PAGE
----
Lotto was on 12th Street, I think, and when we got to 14th, there was a massive building — derelict then, really neat now — and a homeless man a bit startled by our legion. I asked him how to get down, and he pointed north and said 34th Street. Tall grass and birds nests lined our yellow brick road, and we were a merry band on this beautiful day. Dogs went nuts at us from tenement apartment windows, and there was barbed wire at every possible escape route. Finally I found stairs leading down to a little yard with more barbed wire over the top of a chain link fence. Early-bird hookers were harassing me as I tried to climb in cockaroach-killer shoes (I used to love them impossibly pointy). I climbed anyway, and when I got to the top, I threw my faux leopard sports jacket, which I had bought at Pat Field’s that long ago day before, over the barbed wire. The cop car that pulled up was alerted by the hookers trying to buy their way out of a jam with my skinny ass. The cops looked up, but some urgent call sped them away. The hookers told me incessantly as I dangled how lucky my skinny ass was. I carefully climbed over the wire and, feeling like James Bond, snapped my new jacket to safety. The barbwire took the lining, and it fell apart in my hands. For years I would drive by and watch that lining gradually disintegrate.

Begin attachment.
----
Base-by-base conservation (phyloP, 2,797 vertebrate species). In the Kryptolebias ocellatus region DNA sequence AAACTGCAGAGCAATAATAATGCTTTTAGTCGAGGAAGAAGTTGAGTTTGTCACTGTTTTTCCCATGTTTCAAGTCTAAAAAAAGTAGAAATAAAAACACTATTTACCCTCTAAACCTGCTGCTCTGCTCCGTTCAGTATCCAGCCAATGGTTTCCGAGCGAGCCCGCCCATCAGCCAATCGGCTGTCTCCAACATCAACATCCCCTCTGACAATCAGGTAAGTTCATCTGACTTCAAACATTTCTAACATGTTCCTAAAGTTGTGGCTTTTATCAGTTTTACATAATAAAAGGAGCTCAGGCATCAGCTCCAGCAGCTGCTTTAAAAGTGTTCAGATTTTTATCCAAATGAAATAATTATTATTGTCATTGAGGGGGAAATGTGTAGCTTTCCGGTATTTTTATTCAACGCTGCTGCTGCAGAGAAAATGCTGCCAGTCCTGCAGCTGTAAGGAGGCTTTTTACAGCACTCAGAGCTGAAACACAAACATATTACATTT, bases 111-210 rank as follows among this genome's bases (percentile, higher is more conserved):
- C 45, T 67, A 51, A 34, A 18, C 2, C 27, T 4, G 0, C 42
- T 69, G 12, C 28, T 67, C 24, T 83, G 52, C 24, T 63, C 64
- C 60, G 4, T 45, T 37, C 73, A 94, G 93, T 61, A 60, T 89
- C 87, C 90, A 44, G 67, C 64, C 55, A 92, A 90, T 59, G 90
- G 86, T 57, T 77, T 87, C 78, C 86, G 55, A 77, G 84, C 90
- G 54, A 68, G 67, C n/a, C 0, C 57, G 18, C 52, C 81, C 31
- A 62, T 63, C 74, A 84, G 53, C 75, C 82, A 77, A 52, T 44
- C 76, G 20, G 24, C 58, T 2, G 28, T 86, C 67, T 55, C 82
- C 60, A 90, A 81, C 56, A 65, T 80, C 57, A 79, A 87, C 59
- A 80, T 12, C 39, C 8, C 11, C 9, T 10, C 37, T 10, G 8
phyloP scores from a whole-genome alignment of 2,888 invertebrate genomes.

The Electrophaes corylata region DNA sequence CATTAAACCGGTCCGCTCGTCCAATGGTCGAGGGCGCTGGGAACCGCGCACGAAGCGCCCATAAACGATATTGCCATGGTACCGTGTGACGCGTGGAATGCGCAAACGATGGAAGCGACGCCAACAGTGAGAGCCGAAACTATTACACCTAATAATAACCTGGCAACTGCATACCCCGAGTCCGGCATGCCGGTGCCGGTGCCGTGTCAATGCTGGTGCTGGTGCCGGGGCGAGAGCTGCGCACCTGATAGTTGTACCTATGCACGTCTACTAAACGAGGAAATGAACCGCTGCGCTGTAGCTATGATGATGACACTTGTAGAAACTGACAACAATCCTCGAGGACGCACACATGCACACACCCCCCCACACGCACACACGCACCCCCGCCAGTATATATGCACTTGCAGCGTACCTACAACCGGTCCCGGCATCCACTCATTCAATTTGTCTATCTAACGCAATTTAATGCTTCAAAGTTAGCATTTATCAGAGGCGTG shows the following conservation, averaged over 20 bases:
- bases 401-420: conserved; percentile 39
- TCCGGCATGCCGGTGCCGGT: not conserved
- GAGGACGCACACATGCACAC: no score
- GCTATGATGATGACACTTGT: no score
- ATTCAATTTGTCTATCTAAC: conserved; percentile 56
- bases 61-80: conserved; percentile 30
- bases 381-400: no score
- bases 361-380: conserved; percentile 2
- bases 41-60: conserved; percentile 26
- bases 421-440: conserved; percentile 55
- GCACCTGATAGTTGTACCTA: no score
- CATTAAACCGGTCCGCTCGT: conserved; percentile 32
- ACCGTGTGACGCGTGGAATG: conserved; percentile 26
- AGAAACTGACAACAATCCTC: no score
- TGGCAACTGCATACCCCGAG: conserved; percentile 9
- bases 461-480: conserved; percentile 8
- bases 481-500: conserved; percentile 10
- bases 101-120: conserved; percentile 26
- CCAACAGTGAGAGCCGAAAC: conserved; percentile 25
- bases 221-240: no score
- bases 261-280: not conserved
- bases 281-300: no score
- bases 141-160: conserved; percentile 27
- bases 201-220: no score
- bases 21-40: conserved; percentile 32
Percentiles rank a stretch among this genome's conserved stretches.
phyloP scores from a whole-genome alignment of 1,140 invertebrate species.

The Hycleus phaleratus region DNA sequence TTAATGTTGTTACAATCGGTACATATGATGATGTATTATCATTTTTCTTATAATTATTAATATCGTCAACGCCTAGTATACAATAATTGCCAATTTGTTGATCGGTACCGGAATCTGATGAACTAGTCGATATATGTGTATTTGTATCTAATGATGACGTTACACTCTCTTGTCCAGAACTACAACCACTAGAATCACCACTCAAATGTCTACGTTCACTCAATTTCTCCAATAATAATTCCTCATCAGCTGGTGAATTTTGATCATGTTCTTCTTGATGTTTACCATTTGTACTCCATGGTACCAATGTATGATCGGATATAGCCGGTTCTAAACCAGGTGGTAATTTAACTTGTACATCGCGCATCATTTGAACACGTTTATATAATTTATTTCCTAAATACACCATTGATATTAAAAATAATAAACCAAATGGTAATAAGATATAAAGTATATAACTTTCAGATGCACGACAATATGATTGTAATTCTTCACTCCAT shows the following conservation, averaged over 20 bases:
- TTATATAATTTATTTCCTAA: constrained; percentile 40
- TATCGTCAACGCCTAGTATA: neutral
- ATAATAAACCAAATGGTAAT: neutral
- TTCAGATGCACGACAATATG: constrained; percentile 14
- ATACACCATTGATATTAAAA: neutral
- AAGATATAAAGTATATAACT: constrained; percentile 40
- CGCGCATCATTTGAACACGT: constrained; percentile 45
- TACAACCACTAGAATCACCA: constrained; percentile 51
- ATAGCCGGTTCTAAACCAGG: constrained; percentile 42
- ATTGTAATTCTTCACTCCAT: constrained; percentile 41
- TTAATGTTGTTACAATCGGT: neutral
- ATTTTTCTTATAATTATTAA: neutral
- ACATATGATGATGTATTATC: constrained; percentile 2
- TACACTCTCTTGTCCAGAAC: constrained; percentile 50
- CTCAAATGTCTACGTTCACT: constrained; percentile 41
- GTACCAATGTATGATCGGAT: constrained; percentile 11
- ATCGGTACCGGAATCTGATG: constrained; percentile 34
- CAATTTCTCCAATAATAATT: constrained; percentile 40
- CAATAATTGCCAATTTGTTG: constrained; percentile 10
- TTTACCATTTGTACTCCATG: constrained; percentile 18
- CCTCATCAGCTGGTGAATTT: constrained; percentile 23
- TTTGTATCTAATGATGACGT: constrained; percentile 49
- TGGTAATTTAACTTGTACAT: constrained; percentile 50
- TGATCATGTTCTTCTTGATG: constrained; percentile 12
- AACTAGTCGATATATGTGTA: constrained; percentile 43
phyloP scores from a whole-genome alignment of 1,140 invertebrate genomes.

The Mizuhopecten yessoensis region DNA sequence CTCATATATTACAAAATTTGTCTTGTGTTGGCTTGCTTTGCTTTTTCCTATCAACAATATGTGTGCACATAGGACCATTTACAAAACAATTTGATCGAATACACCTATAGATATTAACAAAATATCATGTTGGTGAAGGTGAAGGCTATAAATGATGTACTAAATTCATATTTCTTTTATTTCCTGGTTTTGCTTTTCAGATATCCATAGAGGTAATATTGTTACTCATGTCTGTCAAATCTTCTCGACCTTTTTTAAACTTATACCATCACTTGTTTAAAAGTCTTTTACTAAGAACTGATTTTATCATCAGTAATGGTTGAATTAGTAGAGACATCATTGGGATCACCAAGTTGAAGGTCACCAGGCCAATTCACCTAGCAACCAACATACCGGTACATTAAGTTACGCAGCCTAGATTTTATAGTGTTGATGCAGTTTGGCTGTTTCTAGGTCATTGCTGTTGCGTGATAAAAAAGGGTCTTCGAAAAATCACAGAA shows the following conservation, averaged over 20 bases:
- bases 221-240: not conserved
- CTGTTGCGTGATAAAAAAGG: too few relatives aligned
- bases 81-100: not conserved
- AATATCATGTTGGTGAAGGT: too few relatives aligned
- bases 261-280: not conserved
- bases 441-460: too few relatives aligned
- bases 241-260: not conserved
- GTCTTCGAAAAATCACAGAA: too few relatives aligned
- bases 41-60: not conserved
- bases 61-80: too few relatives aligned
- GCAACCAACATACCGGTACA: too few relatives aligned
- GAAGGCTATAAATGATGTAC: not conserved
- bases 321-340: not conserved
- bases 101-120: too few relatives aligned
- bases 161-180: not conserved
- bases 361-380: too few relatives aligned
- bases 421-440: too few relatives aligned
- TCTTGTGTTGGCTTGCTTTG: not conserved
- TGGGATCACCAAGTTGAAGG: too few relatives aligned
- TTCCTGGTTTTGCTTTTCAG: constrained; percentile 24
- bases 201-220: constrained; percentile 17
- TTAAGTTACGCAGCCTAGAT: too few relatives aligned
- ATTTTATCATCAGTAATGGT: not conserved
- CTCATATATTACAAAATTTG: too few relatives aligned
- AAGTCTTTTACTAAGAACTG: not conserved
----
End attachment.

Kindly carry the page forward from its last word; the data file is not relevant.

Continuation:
The rest of the crew got down in the 30s; I went back to the club and was told that the cops just laughed at the club kid crowd and told them never to lock the door again, then went away. Somebody alerted the landlord, and Lotto was done. Looking down from my friend’s window, I realize how much of a jackpot I hit when I lived and worked in that golden age of clubs. What was that line from Some Like It Hot? I think Osgood Fielding III, played by Joe E Brown, is picking up Jack Lemmon, who is in awful drag. Osgood points out his yacht The New Caledonia. It had replaced the old Caledonia, which went down in a storm off Cape Hatteras. The old railroad track has been replaced by the brand new High Line. Let’s hope that all the new buildings have thick windows, and the city can navigate the eventual storm as development of the High Line encroaches on the giant club strips in its path. I understand that at the new Caledonia — for the most part — the neighbors are embracing the vibrancy of their new neighborhood with very few grumbling politely. To me, it’s a great place to live and eat and play, to visit art galleries and the river. I love it, and I’m sure almost everyone will, as some like it hot. I suggest Long Island, the Upper West Side, or thicker glass for the rest.